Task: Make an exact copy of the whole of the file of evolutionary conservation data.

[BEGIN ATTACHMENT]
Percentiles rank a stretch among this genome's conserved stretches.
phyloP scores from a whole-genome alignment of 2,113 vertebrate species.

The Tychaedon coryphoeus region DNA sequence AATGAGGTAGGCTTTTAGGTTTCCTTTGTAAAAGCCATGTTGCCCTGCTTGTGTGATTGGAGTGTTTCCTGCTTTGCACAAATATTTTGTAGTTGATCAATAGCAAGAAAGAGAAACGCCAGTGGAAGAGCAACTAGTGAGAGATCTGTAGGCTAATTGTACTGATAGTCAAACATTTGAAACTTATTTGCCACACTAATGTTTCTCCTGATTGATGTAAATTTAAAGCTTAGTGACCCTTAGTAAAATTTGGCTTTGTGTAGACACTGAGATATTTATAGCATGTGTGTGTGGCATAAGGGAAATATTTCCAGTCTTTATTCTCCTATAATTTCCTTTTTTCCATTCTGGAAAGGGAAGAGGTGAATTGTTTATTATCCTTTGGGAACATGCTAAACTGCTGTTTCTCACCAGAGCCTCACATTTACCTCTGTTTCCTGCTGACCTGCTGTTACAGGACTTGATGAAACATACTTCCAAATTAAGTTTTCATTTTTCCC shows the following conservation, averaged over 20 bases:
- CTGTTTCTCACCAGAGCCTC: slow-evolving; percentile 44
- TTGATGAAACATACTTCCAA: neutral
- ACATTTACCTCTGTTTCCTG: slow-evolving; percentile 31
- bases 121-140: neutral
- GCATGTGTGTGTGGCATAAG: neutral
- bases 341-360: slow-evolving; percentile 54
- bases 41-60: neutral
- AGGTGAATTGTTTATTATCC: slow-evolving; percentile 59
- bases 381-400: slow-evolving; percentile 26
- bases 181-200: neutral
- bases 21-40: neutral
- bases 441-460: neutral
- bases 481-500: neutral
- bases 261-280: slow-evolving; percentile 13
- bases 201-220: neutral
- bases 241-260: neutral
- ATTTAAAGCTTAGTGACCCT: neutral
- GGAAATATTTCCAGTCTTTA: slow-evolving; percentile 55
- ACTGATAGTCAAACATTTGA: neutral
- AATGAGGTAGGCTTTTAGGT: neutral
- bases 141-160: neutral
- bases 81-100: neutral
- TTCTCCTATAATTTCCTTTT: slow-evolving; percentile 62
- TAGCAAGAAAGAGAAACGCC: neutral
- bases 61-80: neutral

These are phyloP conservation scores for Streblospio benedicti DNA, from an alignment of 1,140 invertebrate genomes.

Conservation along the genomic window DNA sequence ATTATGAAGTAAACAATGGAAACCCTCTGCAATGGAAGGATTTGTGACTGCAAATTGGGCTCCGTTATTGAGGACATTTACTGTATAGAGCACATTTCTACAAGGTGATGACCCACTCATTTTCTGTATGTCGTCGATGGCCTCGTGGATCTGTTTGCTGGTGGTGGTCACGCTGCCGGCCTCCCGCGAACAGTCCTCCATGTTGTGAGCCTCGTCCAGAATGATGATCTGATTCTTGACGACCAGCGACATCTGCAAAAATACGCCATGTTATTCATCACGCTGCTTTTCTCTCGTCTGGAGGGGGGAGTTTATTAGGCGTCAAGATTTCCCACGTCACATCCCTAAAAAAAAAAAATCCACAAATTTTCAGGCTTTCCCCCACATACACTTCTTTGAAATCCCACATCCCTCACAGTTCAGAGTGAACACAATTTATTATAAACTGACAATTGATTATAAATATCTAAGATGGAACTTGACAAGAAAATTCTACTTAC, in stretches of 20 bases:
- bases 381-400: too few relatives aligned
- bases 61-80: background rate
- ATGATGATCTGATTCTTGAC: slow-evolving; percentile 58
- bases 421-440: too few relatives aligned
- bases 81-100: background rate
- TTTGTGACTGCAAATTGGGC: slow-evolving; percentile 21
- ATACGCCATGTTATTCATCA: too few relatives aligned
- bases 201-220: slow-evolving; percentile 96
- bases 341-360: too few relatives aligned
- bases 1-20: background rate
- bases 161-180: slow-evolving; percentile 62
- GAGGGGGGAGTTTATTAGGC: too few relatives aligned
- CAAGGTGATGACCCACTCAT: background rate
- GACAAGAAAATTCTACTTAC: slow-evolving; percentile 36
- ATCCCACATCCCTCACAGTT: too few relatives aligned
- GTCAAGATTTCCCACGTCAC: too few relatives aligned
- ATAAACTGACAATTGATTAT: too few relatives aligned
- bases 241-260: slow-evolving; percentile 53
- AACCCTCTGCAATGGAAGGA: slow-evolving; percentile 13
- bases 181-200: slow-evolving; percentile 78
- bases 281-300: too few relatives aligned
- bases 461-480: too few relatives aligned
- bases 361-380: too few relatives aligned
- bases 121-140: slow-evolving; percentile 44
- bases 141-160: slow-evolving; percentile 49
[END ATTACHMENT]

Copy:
Percentiles rank a stretch among this genome's conserved stretches.
phyloP scores from a whole-genome alignment of 2,113 vertebrate species.

The Tychaedon coryphoeus region DNA sequence AATGAGGTAGGCTTTTAGGTTTCCTTTGTAAAAGCCATGTTGCCCTGCTTGTGTGATTGGAGTGTTTCCTGCTTTGCACAAATATTTTGTAGTTGATCAATAGCAAGAAAGAGAAACGCCAGTGGAAGAGCAACTAGTGAGAGATCTGTAGGCTAATTGTACTGATAGTCAAACATTTGAAACTTATTTGCCACACTAATGTTTCTCCTGATTGATGTAAATTTAAAGCTTAGTGACCCTTAGTAAAATTTGGCTTTGTGTAGACACTGAGATATTTATAGCATGTGTGTGTGGCATAAGGGAAATATTTCCAGTCTTTATTCTCCTATAATTTCCTTTTTTCCATTCTGGAAAGGGAAGAGGTGAATTGTTTATTATCCTTTGGGAACATGCTAAACTGCTGTTTCTCACCAGAGCCTCACATTTACCTCTGTTTCCTGCTGACCTGCTGTTACAGGACTTGATGAAACATACTTCCAAATTAAGTTTTCATTTTTCCC shows the following conservation, averaged over 20 bases:
- CTGTTTCTCACCAGAGCCTC: slow-evolving; percentile 44
- TTGATGAAACATACTTCCAA: neutral
- ACATTTACCTCTGTTTCCTG: slow-evolving; percentile 31
- bases 121-140: neutral
- GCATGTGTGTGTGGCATAAG: neutral
- bases 341-360: slow-evolving; percentile 54
- bases 41-60: neutral
- AGGTGAATTGTTTATTATCC: slow-evolving; percentile 59
- bases 381-400: slow-evolving; percentile 26
- bases 181-200: neutral
- bases 21-40: neutral
- bases 441-460: neutral
- bases 481-500: neutral
- bases 261-280: slow-evolving; percentile 13
- bases 201-220: neutral
- bases 241-260: neutral
- ATTTAAAGCTTAGTGACCCT: neutral
- GGAAATATTTCCAGTCTTTA: slow-evolving; percentile 55
- ACTGATAGTCAAACATTTGA: neutral
- AATGAGGTAGGCTTTTAGGT: neutral
- bases 141-160: neutral
- bases 81-100: neutral
- TTCTCCTATAATTTCCTTTT: slow-evolving; percentile 62
- TAGCAAGAAAGAGAAACGCC: neutral
- bases 61-80: neutral

These are phyloP conservation scores for Streblospio benedicti DNA, from an alignment of 1,140 invertebrate genomes.

Conservation along the genomic window DNA sequence ATTATGAAGTAAACAATGGAAACCCTCTGCAATGGAAGGATTTGTGACTGCAAATTGGGCTCCGTTATTGAGGACATTTACTGTATAGAGCACATTTCTACAAGGTGATGACCCACTCATTTTCTGTATGTCGTCGATGGCCTCGTGGATCTGTTTGCTGGTGGTGGTCACGCTGCCGGCCTCCCGCGAACAGTCCTCCATGTTGTGAGCCTCGTCCAGAATGATGATCTGATTCTTGACGACCAGCGACATCTGCAAAAATACGCCATGTTATTCATCACGCTGCTTTTCTCTCGTCTGGAGGGGGGAGTTTATTAGGCGTCAAGATTTCCCACGTCACATCCCTAAAAAAAAAAAATCCACAAATTTTCAGGCTTTCCCCCACATACACTTCTTTGAAATCCCACATCCCTCACAGTTCAGAGTGAACACAATTTATTATAAACTGACAATTGATTATAAATATCTAAGATGGAACTTGACAAGAAAATTCTACTTAC, in stretches of 20 bases:
- bases 381-400: too few relatives aligned
- bases 61-80: background rate
- ATGATGATCTGATTCTTGAC: slow-evolving; percentile 58
- bases 421-440: too few relatives aligned
- bases 81-100: background rate
- TTTGTGACTGCAAATTGGGC: slow-evolving; percentile 21
- ATACGCCATGTTATTCATCA: too few relatives aligned
- bases 201-220: slow-evolving; percentile 96
- bases 341-360: too few relatives aligned
- bases 1-20: background rate
- bases 161-180: slow-evolving; percentile 62
- GAGGGGGGAGTTTATTAGGC: too few relatives aligned
- CAAGGTGATGACCCACTCAT: background rate
- GACAAGAAAATTCTACTTAC: slow-evolving; percentile 36
- ATCCCACATCCCTCACAGTT: too few relatives aligned
- GTCAAGATTTCCCACGTCAC: too few relatives aligned
- ATAAACTGACAATTGATTAT: too few relatives aligned
- bases 241-260: slow-evolving; percentile 53
- AACCCTCTGCAATGGAAGGA: slow-evolving; percentile 13
- bases 181-200: slow-evolving; percentile 78
- bases 281-300: too few relatives aligned
- bases 461-480: too few relatives aligned
- bases 361-380: too few relatives aligned
- bases 121-140: slow-evolving; percentile 44
- bases 141-160: slow-evolving; percentile 49